2 Utilities for Contracts
Gets the contract-name
of the given value if it’s a contract, and merely returns the value otherwise. This can be handy when defining a new contract where the contract-name
may embed arbitrary values, but embedded contracts in particular should be easy to read.
(let/c [var-id val-expr] ... body-expr)
Evaluates each val-expr
, evaluates the body-expr
with those values in scope under respective var-id
variables, and renames the resulting contract to `(let/c [var-id ,(value-name-for-contract val)] ... ,body-expr)
, where each val
is the result of a val-expr
This can come in handy when composiing relatively large contracts that use the same value in multiple places. It keeps the name more concise than it usually would be.
(fix/c self-id options ... contract-expr)
|(fix/c (self-id [arg-id arg-expr] ...) options ... contract-expr)|
A fixed-point syntax for contracts. Returns the result of running contract-expr with a certain contract or contract-returning function in scope as self-id, and with each given arg-expr’s result in scope as the corresponding arg-id.
In the unparenthesized case, self-id is bound to a contract. The contract functionality of self-id should be used only after contract-expr has returned a contract, and it behaves just like that contract.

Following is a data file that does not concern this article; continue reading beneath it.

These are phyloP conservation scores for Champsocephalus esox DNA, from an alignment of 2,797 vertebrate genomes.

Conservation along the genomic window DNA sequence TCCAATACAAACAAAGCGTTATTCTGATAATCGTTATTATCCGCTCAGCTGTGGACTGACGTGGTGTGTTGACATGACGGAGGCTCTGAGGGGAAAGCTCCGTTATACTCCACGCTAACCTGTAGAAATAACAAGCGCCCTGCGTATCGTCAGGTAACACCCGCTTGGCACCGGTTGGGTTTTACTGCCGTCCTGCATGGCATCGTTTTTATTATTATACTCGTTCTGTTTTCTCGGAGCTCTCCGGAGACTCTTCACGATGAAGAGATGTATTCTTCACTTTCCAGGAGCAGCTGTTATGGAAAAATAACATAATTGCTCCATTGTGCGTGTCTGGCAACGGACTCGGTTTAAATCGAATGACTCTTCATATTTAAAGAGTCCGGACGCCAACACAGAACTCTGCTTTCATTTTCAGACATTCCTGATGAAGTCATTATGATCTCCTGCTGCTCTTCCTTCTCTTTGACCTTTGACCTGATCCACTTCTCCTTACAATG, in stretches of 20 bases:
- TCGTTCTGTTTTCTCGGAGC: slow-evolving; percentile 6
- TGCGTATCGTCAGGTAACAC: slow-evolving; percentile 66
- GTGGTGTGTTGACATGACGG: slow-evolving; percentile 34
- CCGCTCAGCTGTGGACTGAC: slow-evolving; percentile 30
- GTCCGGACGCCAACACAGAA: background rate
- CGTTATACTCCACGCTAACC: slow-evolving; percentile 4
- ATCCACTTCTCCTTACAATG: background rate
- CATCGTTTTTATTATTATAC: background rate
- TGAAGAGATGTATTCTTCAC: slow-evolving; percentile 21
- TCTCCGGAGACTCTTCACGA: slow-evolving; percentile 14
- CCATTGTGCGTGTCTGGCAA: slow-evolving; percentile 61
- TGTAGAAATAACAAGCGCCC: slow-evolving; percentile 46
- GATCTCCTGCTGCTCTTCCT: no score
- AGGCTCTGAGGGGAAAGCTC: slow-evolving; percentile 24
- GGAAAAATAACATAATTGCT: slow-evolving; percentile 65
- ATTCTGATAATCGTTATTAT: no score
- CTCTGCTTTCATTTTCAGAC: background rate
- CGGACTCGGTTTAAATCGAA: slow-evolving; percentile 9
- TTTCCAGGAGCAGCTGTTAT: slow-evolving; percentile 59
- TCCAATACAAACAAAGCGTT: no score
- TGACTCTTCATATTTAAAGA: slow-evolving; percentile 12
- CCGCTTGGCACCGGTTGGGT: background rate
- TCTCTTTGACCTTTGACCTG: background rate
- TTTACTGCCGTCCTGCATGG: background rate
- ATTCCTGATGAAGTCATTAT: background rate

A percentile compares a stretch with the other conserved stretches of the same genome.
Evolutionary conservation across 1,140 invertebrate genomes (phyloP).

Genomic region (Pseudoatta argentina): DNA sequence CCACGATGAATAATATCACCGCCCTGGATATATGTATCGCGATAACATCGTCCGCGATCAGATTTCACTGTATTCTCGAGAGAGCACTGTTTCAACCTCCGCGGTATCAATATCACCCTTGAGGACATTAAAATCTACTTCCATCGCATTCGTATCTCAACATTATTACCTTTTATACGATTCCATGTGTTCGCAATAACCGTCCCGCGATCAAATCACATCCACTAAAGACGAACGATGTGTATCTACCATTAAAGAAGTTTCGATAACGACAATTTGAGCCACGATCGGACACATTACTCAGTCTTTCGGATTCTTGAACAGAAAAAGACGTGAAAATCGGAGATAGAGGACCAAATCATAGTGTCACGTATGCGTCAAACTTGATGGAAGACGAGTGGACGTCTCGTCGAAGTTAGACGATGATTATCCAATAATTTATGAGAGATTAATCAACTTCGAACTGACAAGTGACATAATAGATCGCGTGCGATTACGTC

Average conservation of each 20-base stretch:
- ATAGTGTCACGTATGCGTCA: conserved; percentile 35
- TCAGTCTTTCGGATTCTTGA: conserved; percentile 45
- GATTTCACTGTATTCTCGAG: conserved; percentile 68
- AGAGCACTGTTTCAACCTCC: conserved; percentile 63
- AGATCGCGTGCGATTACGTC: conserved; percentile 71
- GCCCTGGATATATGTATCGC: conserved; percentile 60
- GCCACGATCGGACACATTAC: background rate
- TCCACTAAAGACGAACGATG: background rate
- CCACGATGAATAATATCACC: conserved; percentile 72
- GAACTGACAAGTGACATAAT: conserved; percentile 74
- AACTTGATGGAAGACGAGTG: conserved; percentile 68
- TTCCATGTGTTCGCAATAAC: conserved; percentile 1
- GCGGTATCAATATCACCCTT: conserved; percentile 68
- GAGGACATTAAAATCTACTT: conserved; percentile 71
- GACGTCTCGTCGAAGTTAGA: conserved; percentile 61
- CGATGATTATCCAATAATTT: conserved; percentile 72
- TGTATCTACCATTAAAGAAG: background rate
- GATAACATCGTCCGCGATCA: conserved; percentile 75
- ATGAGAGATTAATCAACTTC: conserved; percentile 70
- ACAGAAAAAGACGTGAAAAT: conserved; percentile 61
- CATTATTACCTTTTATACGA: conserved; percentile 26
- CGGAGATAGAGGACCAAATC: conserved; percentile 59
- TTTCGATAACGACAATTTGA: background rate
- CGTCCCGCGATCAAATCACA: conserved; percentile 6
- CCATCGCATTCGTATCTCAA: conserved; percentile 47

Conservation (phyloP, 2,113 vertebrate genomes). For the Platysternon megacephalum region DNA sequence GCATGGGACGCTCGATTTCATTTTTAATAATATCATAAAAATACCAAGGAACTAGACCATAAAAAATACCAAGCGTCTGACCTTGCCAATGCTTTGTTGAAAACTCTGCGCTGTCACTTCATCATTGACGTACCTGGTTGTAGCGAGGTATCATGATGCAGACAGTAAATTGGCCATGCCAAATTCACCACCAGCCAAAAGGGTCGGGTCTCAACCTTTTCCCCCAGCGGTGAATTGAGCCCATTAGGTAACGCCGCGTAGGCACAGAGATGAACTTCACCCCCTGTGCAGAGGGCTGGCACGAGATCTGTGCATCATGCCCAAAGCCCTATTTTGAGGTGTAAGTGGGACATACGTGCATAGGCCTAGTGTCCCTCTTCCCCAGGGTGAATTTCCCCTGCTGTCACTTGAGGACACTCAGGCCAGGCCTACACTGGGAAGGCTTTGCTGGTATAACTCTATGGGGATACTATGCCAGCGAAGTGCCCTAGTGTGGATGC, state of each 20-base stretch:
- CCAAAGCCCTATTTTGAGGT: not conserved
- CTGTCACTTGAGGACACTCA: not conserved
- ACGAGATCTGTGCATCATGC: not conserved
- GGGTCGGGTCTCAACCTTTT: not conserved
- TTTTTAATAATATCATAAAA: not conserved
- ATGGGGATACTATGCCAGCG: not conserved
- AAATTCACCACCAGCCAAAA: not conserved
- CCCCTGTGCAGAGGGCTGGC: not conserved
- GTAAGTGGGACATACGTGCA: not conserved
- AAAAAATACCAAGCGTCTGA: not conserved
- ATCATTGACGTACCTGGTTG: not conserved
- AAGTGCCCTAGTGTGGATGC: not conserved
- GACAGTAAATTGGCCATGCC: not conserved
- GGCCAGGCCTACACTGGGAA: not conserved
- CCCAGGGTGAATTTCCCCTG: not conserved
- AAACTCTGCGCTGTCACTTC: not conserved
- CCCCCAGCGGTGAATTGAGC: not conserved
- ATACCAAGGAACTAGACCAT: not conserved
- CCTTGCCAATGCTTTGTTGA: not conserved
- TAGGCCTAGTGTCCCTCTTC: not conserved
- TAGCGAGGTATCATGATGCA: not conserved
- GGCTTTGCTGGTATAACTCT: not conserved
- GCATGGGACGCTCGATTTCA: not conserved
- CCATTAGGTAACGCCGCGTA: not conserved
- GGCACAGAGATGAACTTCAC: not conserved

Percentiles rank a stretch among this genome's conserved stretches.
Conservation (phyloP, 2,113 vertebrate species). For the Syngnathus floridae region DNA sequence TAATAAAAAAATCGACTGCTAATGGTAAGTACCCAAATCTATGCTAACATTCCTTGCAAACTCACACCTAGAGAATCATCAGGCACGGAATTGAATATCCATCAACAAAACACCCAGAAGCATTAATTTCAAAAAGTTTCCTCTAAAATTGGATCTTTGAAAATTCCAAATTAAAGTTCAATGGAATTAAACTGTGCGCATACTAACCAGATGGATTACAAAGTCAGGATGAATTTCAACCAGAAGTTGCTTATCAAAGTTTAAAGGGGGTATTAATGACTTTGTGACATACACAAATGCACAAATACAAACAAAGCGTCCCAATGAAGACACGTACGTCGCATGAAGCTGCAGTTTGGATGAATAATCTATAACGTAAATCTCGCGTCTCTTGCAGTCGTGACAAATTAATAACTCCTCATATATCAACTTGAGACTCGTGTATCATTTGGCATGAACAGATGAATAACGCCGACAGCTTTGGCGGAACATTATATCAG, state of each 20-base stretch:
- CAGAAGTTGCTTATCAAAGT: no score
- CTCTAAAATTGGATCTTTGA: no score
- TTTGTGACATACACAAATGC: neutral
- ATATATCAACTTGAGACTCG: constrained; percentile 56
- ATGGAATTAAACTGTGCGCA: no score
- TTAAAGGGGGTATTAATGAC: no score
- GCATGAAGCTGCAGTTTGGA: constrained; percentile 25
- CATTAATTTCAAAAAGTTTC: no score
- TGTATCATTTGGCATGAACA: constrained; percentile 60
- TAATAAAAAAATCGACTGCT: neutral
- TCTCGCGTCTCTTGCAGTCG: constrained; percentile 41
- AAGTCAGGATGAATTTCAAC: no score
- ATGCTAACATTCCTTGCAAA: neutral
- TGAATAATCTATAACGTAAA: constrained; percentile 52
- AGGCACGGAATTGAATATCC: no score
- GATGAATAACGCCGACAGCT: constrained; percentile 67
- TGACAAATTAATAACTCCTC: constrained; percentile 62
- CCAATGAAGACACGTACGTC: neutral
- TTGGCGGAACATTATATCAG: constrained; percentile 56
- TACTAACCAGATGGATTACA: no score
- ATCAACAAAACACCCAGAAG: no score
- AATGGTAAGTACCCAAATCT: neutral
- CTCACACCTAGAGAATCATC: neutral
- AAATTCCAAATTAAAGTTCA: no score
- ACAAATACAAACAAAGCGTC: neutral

In the parenthesized case, self-id is bound to a contract-returning function that takes one argument for each arg-id. The contract functionality of the result of self-id should be used only after contract-expr has returned a contract, and it works by evaluating contract-expr again with arg-id bound to each function argument.
In both cases, the contract obtained from self-id is delayed so that it can be used without causing an infinite loop. This functionality is based on recursive-contract, and the given options supply the optional arguments of the recursive-contract operation.
#<contract: (fix/c simple-s-expression/c (or/c symbol? (listof simple-s-expression/c)))>
A syntax for contracts that depend on the value they apply to. Returns a contract that tries to match the value against the match pattern pat, and if successful, executes the body-expr (with all the bound variables from pat in scope) and behaves according to that contract. If the match is not successful, then the value is not considered to meet this contract.
The name of the returned contract includes pat and body-expr verbatim. If they contain references to variables defined elsewhere, let/c may be useful to ensure those variable bindings are apparent in the overall contract name.
Returns a contract that recognizes a value if the given value is equal?
Returns a flat contract that recognizes any flat contract that recognizes the given value.